Figure 18. The experimental oscillation waveforms of the drain current I D with R G = 2 Ω . (a) L C = 150 nH and L S = 67 nH. (b) L C = 260 nH and L S = 67 nH. (c) L C = 320 nH and L S = 41 nH (d) L C = 410 nH and L S = 41 nH.
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Figure 19. The experimental type II oscillation waveforms of the drain current I D with L C = 650 nH and R G = 1 . 5 Ω . (a) L G = 22 nH. (b) L G = 41 nH. (c) L G = 68 nH. (d) L G = 82 nH.
Figure 19. The experimental type II oscillation waveforms of the drain current I D with L C = 650 nH and R G = 1 . 5 Ω . (a) L G = 22 nH. (b) L G = 41 nH. (c) L G = 68 nH. (d) L G = 82 nH.
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Figure 20. The experimental type II oscillation waveforms of the drain current I D with R G = 1 . 5 Ω . (a) L C = 200 nH and L G = 22 nH. (b) L C = 310 nH and L G = 22 nH. (c) L C = 460 nH and L G = 41 nH. (d) L C = 530 nH and L G = 22 nH.
Figure 20. The experimental type II oscillation waveforms of the drain current I D with R G = 1 . 5 Ω . (a) L C = 200 nH and L G = 22 nH. (b) L C = 310 nH and L G = 22 nH. (c) L C = 460 nH and L G = 41 nH. (d) L C = 530 nH and L G = 22 nH.
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Figure 21. The experimental type II oscillation waveforms of the drain current I D with R G = 1 . 5 Ω . (a) L G = 41 nH and V D C = 100 V. (b) L G = 22 nH and V D C = 100 V, (c) L G = 22 nH and V D C = 200 V, (d) L G = 22 nH and V D C = 300 V.
Figure 21. The experimental type II oscillation waveforms of the drain current I D with R G = 1 . 5 Ω . (a) L G = 41 nH and V D C = 100 V. (b) L G = 22 nH and V D C = 100 V, (c) L G = 22 nH and V D C = 200 V, (d) L G = 22 nH and V D C = 300 V.
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Figure 22. The experimental type II oscillation waveforms of the drain current I D with L C = 460 nH and L G = 22 nH. (a) R G = 2 Ω . (b) R G = 3 Ω .
Figure 22. The experimental type II oscillation waveforms of the drain current I D with L C = 460 nH and L G = 22 nH. (a) R G = 2 Ω . (b) R G = 3 Ω .
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Table 1. Parameters for the theocratical study.
Table 1. Parameters for the theocratical study.
ParameterValueParameterValue
g m 0.1 S L G 25 nH
R C 0.2 Ω C D 2 824 pF
R G 1 Ω C G S 2000 pF
L S 0–40 nH C G D 25 pF
L C 400 nH C D S 170 pF
Table 2. Parameters for the validation.
Table 2. Parameters for the validation.
ParameterValueParameterValue
g m 0.1 S C G S 2 nF
R C 0.2 Ω C D S 246 pF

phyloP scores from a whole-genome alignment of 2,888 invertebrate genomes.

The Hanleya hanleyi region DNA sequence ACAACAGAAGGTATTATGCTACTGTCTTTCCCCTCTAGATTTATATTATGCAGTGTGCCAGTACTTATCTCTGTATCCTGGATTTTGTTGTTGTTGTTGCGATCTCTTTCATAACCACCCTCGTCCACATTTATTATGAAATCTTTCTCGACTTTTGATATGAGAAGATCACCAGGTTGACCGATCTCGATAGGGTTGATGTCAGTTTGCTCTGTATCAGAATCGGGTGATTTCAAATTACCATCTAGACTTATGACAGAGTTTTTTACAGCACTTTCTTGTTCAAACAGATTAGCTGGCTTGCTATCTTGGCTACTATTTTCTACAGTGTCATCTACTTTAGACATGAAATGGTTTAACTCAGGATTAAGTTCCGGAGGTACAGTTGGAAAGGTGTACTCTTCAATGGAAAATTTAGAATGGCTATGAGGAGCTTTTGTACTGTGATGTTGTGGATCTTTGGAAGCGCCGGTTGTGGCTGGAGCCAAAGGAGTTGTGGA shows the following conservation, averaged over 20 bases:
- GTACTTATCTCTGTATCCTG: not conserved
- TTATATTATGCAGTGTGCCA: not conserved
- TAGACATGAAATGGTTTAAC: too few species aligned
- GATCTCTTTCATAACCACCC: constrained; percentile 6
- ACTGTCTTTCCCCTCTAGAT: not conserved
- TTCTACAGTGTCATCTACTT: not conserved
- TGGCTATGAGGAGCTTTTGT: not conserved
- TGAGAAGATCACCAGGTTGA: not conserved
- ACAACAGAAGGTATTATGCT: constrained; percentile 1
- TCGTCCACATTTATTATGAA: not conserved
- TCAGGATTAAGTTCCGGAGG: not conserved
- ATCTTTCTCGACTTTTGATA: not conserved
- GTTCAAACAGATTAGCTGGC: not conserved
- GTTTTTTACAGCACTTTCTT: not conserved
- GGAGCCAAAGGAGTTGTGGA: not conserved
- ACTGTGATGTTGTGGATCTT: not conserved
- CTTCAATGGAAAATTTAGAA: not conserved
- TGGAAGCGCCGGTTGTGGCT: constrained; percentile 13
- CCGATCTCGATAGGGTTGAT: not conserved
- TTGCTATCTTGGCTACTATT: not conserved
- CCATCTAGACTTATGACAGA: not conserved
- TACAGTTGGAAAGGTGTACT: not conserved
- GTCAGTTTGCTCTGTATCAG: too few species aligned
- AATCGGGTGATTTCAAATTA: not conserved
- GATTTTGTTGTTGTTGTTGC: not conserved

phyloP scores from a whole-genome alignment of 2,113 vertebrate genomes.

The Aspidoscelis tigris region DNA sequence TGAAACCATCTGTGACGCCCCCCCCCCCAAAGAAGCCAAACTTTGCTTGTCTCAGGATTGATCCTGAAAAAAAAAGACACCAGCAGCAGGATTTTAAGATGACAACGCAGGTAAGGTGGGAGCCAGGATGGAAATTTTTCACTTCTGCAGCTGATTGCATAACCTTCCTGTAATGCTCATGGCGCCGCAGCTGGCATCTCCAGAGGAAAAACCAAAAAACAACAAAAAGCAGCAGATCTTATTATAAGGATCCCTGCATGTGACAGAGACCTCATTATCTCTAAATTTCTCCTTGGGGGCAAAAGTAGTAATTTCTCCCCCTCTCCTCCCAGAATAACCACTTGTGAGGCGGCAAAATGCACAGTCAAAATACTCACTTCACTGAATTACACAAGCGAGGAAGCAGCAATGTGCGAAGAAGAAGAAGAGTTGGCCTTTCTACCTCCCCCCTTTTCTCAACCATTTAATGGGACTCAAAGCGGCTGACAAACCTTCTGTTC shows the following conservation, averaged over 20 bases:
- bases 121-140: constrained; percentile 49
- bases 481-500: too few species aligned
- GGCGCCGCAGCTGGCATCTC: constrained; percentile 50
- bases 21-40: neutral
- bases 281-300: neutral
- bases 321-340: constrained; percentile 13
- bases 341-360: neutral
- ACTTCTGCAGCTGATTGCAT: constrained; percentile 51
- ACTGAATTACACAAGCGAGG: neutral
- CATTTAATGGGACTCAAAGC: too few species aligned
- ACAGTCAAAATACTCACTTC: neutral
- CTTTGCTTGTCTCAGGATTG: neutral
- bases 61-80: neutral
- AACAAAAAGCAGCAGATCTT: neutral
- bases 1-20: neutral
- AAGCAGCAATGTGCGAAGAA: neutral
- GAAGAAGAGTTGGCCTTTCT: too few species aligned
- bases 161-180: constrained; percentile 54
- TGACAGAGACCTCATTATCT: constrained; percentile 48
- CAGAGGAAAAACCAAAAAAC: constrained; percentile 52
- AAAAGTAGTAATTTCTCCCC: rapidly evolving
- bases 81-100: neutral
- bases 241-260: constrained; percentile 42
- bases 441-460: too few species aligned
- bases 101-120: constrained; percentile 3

C D 2 824 pF C G D 37 pF
L S ( G ) P 7 nH L G D 8 nH
L C T 1 150 nH L C T 2 200 nH
L E 19, 34, 46, 60, 73, 90 nH
L C E 110, 170, 260, 330, 450 nH
Table 3. A comparison between the ζ 1 and number of oscillation cycles N C (bold) with various R G and L S with L C = 410  nH.
Table 3. A comparison between the ζ 1 and number of oscillation cycles N C (bold) with various R G and L S with L C = 410  nH.
L S 26 nH41 nH53 nH67 nH80 nH97 nH
R G
1.5 Ω −0.019 (9)−0.059 (inf)−0.073 (inf)−0.082 (inf)−0.087 (inf)−0.091 (inf)
2 Ω 0.007 (8)−0.043 (12)−0.059 (inf)−0.070 (inf)−0.076 (inf)−0.081 (inf)
3 Ω 0.024 (8)−0.017 (8)−0.035 (9)−0.049 (11)−0.057(inf)−0.063 (inf)
3.6 Ω 0.030 (6)−0.005 (7)−0.023 (8)−0.037 (9)−0.046 (10)−0.053 (inf)
5 Ω 0.033 (6)0.014 (6)−0.001 (6)−0.014 (6)−0.023 (7)−0.031 (7)
Table 4. A comparison between the ζ 1 and number of oscillation cycles N C (bold) with various L C and L S with R G = 2 Ω .
Table 4. A comparison between the ζ 1 and number of oscillation cycles N C (bold) with various L C and L S with R G = 2 Ω .
L S 26 nH41 nH53 nH67 nH80 nH97 nH
L C
150 nH−0.026 (6)−0.033 (6)−0.035 (7)−0.037 (7)−0.038 (8)−0.039 (8)
260 nH−0.028 (9)−0.046 (10)−0.053 (12)−0.058 (inf)−0.061 (inf)−0.063 (inf)
320 nH−0.021 (9)−0.048 (15)−0.058 (inf)−0.065 (inf)−0.069 (inf)−0.072 (inf)
410 nH0.007 (8)−0.043 (12)−0.059 (inf)−0.070 (inf)−0.076 (inf)−0.081 (inf)
Table 5. A comparison between the ζ 2 and number of oscillation cycles N C (bold) with various L C and L G with R G = 1 . 5 Ω .
Table 5. A comparison between the ζ 2 and number of oscillation cycles N C (bold) with various L C and L G with R G = 1 . 5 Ω .
L G 22 nH41 nH56 nH68 nH82 nH
L C
200 nH0.020 (5)0.153 (5)0.137 (5)0.127 (7)0.118 (8)
310 nH−0.003 (inf)0.125 (6)0.119 (6)0.114 (6)0.108 (6)
460 nH−0.006 (inf)−0.008 (inf)0.021 (8)0.072 (6)0.086 (5)
530 nH−0.006 (inf)−0.013 (inf)−0.003 (inf)0.026 (8)0.065 (5)
650 nH−0.005 (20)−0.015 (inf)−0.018 (inf)−0.011 (inf)0.011 (6)
Table 6. A comparison between the ζ 2 and number of oscillation cycles N C (bold) with various L G and V D S with L C = 460  nH, R G = 1 . 5 Ω .
Table 6. A comparison between the ζ 2 and number of oscillation cycles N C (bold) with various L G and V D S with L C = 460  nH, R G = 1 . 5 Ω .
L G 22 nH41 nH56 nH68 nH82 nH
V DC
50 V−0.006 (inf)−0.008 (inf)0.021 (8)0.072 (6)0.086 (5)
100 V−0.007 (inf)0.017 (7)0.094 (7)0.099 (7)0.097 (7)
200 V−0.003 (inf)0.110 (5)0.114 (4)0.109 (6)0.103 (6)
300 V0.007 (5)0.130 (4)0.121 (5)0.114 (5)0.106 (4)
Table 7. A comparison between the ζ 2 and number of oscillation cycles N C (bold) with various L G and R G with L C = 460  nH.
Table 7. A comparison between the ζ 2 and number of oscillation cycles N C (bold) with various L G and R G with L C = 460  nH.
L G 22 nH41 nH56 nH68 nH82 nH
R G
1.5 Ω −0.006 (inf)−0.008 (inf)0.021 (8)0.072 (6)0.086 (5)
2 Ω −0.001 (11)0.002 (7)0.033 (8)0.123 (4)0.127 (4)
3 Ω 0.007 (6)0.014 (6)0.034 (7)0.234 (7)0.212 (5)